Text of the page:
Can a Rifle Scope be Used on a Shotgun?

I used Warne Maxima steel scope mounts, made in USA.
Rifle scope. Photo © Russ Chastain

In areas where only shotguns are allowed for deer hunting, hunters often wonder if they can mount a rifle scope onto their shotguns for greater targeting accuracy. While there are scopes made for shotguns you can buy, the variety available for rifles is much greater, or hunters may think it's just as easy to swap out a rifle scope onto the shotgun for deer-hunting season. But is this feasible?  The common belief is that a rifle scope won't be likely to stand up to the recoil of a shotgun, but it turns out that there are other, perhaps better, reasons to avoid this tactic.

 

Shotgun Recoil

A 12-gauge shotgun can kick like a mule, but it's generally a different type of kick, with a longer push. Yet it can sometimes be sharp and hard recoil, as I experienced when shooting Brenneke 1 3/8-ounce slugs, which produced possibly the hardest kick of any long gun I had fired at the time. And when it comes to foot-pounds of recoil, a 12-gauge can generate much more than the average deer rifle—even matching some of the large African dangerous-game cartridges.

The reason for this is not hard to understand. Shotgun slugs, which are usually what's used with scoped deer-hunting shotguns, are big and heavy. The recoil associated with them is anything but light. A-12 gauge shell is roughly 70 caliber, which naturally will have substantially more kick than, for example, that of a 30 caliber rifle. Simple physics tells you that the larger the projectile that accelerates out of the barrel, the more backwards force will be present.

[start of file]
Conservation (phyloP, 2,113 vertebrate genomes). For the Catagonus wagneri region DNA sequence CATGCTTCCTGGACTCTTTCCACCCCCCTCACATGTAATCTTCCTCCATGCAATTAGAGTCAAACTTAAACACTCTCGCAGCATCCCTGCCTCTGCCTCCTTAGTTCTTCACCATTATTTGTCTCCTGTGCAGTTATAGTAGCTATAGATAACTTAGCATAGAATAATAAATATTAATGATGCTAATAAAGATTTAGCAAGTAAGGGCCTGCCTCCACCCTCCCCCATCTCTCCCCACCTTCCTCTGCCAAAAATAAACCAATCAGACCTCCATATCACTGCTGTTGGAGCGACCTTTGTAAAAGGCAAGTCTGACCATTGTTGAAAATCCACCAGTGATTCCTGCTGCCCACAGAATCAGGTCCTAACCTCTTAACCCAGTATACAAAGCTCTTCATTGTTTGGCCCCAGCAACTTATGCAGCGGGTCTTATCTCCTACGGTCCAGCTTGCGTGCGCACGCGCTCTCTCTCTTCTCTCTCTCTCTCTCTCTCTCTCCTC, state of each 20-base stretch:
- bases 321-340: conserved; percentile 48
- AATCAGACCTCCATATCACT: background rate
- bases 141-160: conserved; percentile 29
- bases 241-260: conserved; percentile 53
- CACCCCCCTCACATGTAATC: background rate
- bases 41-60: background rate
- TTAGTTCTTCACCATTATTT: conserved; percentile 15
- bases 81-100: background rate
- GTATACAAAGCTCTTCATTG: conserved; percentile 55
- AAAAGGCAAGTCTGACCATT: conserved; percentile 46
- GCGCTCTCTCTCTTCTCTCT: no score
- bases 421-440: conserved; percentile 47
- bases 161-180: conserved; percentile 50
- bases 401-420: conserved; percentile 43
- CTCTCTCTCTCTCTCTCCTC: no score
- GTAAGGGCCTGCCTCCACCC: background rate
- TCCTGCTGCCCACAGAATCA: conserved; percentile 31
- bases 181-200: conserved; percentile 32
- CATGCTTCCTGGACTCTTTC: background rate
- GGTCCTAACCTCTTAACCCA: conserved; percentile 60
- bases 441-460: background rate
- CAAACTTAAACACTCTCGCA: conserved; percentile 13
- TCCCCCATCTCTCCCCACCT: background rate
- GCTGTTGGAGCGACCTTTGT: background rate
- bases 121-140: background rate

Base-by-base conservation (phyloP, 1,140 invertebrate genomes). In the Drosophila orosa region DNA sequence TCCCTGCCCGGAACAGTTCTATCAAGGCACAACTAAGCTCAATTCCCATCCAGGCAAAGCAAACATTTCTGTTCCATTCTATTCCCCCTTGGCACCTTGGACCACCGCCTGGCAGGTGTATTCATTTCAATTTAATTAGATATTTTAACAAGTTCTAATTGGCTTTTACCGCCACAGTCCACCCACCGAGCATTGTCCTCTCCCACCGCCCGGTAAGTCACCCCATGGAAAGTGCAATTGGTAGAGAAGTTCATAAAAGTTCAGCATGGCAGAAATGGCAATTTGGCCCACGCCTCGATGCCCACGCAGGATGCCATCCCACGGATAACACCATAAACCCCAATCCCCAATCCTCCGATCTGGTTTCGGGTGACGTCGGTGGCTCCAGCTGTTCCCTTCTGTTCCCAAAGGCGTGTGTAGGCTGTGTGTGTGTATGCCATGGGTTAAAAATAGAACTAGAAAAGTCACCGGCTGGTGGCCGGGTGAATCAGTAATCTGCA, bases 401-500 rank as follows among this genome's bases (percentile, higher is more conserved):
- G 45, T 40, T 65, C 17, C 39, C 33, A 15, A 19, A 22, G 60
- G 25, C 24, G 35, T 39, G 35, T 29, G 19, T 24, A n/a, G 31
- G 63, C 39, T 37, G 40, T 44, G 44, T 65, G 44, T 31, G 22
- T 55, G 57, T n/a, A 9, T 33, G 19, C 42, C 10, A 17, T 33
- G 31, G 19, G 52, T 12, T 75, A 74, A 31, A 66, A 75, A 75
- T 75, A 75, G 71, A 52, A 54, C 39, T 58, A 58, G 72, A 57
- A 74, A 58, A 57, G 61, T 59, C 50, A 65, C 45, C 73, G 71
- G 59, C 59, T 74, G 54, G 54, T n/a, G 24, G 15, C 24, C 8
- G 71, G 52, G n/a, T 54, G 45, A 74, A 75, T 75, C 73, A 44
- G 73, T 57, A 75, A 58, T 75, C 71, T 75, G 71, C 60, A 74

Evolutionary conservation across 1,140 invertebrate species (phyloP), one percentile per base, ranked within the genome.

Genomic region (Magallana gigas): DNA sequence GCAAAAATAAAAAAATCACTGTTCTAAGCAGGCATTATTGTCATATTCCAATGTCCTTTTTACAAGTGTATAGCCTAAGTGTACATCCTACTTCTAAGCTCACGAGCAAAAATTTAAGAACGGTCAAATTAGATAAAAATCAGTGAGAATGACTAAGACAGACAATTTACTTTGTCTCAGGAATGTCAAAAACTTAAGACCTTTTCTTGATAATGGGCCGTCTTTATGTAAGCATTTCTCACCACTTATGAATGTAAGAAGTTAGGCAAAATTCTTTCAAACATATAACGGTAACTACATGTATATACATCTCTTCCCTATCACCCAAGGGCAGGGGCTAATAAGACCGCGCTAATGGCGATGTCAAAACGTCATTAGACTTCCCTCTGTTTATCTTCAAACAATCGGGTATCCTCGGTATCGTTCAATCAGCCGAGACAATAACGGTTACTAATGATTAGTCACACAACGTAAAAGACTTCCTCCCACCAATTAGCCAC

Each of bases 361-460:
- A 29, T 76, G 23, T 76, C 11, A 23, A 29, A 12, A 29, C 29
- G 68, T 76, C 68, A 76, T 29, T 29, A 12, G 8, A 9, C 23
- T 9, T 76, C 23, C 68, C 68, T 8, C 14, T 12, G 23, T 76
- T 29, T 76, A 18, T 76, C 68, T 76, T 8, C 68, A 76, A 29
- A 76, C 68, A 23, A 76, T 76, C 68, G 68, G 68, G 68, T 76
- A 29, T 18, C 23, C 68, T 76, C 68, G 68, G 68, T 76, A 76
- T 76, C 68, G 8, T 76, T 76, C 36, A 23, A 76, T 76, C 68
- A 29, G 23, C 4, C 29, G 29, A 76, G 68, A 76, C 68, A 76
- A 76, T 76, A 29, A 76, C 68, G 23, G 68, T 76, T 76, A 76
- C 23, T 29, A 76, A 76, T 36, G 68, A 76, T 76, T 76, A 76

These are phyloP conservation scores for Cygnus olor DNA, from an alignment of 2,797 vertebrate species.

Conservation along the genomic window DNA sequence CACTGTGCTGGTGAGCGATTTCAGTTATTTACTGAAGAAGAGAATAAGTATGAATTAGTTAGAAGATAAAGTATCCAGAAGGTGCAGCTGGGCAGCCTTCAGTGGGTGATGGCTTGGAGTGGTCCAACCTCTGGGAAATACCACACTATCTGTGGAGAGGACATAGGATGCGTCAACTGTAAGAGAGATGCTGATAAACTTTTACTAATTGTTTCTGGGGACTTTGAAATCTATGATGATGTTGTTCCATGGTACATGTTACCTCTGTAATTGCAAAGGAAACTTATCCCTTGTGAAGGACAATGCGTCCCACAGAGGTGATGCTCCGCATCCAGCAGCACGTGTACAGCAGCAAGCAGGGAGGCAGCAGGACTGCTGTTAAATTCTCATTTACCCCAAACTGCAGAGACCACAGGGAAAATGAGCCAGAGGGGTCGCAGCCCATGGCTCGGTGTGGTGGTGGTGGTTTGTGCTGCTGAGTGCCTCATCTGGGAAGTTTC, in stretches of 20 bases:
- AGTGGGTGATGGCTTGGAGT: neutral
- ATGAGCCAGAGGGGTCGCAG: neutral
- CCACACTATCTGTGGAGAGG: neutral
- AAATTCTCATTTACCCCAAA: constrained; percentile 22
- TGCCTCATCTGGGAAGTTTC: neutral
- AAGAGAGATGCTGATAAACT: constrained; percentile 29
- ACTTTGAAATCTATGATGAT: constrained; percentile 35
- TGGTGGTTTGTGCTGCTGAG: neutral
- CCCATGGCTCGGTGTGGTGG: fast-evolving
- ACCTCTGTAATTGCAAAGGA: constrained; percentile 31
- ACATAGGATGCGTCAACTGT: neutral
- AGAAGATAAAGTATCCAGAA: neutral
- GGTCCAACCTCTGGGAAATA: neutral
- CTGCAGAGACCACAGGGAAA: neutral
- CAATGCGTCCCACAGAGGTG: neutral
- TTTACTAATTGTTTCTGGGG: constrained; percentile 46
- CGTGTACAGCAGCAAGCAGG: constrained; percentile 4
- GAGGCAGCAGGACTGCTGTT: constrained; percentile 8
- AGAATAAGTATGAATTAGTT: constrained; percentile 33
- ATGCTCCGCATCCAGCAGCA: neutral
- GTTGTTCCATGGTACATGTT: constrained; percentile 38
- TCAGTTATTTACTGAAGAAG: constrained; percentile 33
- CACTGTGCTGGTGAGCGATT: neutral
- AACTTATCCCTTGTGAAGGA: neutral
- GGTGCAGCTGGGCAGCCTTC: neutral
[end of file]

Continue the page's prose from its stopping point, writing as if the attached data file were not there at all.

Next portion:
This also applies to many sabot shotgun slugs, which shoot reduced-diameter projectiles in plastic sabot sleeves of 12-gauge diameter.

This means that a shotgun's recoil can indeed beat the heck out of a rifle scope. But potential damage to the scope is not the main consideration. 

The Real Problem

Recoil aside, the main thing to consider is that the biggest difference between shotgun scopes and rifle scopes is eye relief—the distance between the shooter's eye and the eyepiece of the scope.

Because the standard rifle has a shorter recoil, scopes designed for rifles have a shorter eye relief that puts your eye rather close to the eyepiece. Shotgun scopes, on the other hand, taking into account the longer kick of the weapon, are designed with a longer eye relief to accommodate the deeper recoil of the gun.

When you mount a rifle scope on a shotgun, you are forced to place your eye too close to the scope, and upon firing, the recoil is likely to kick back far enough to strike you forcefully in the eyebrow. Deep cuts and lots of blood are not uncommon, and if you see a hunter with a deep, crescent-shaped eyebrow scar, you very likely are looking at a hunter who learned this lesson the hard way. 

Your best bet is to put a shotgun scope on your shotgun, and keep your rifle scope on your rifle.